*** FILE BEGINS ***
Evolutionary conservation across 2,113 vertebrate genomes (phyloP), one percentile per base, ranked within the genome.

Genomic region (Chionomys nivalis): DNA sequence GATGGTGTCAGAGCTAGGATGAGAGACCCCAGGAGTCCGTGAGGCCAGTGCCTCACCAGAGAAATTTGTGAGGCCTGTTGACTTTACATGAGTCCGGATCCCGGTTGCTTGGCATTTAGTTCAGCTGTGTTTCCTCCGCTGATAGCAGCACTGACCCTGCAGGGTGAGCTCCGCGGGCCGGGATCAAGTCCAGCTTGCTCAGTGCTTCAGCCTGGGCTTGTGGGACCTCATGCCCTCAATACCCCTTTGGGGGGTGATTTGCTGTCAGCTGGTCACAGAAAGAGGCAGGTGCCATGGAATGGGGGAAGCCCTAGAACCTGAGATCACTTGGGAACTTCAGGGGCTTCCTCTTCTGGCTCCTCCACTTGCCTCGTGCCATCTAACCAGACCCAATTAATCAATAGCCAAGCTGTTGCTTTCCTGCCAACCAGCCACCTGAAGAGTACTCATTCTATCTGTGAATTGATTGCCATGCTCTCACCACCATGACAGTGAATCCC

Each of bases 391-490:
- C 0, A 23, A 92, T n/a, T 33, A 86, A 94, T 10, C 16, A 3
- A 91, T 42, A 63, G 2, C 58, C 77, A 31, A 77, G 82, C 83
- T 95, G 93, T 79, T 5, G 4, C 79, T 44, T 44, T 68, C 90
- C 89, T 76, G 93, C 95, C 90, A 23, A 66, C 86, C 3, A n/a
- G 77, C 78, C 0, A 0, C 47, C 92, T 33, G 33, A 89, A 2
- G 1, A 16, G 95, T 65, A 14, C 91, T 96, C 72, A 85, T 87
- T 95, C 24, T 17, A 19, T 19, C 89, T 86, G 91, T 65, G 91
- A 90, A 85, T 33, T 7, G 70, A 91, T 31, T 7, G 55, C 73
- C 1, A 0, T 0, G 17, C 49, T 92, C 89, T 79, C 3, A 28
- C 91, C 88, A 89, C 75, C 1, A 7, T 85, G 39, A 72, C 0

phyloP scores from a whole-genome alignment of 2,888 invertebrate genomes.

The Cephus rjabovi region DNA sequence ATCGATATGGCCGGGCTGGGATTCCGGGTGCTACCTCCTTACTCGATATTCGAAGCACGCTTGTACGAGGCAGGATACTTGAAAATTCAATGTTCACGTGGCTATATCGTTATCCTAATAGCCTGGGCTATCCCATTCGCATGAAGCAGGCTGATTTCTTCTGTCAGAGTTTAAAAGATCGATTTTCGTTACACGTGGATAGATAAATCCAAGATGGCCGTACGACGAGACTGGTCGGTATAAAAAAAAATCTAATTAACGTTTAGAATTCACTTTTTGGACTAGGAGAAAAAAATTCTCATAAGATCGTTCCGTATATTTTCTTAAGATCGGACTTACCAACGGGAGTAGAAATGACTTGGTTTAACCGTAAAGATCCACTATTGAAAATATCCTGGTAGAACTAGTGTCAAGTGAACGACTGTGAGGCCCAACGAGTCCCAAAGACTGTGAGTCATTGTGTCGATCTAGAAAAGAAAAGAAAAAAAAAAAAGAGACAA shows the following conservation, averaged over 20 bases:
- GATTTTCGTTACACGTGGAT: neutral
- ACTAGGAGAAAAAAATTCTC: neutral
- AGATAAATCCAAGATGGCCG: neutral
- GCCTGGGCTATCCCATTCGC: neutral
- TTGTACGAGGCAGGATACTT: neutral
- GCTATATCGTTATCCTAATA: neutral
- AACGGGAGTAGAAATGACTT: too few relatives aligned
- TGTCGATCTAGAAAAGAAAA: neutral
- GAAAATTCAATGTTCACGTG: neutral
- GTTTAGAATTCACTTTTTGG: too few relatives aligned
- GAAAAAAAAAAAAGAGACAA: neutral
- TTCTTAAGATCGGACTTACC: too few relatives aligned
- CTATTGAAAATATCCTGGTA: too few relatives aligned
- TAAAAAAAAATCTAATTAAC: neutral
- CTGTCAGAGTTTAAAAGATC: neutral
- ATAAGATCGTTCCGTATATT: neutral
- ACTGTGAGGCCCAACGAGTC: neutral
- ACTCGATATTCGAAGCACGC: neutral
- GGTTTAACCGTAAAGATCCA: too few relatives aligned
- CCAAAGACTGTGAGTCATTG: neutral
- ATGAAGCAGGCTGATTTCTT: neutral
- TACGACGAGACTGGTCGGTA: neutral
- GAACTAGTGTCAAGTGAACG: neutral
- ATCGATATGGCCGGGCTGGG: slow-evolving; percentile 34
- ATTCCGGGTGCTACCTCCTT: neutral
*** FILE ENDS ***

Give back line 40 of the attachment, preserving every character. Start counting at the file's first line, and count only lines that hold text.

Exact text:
- ATTCCGGGTGCTACCTCCTT: neutral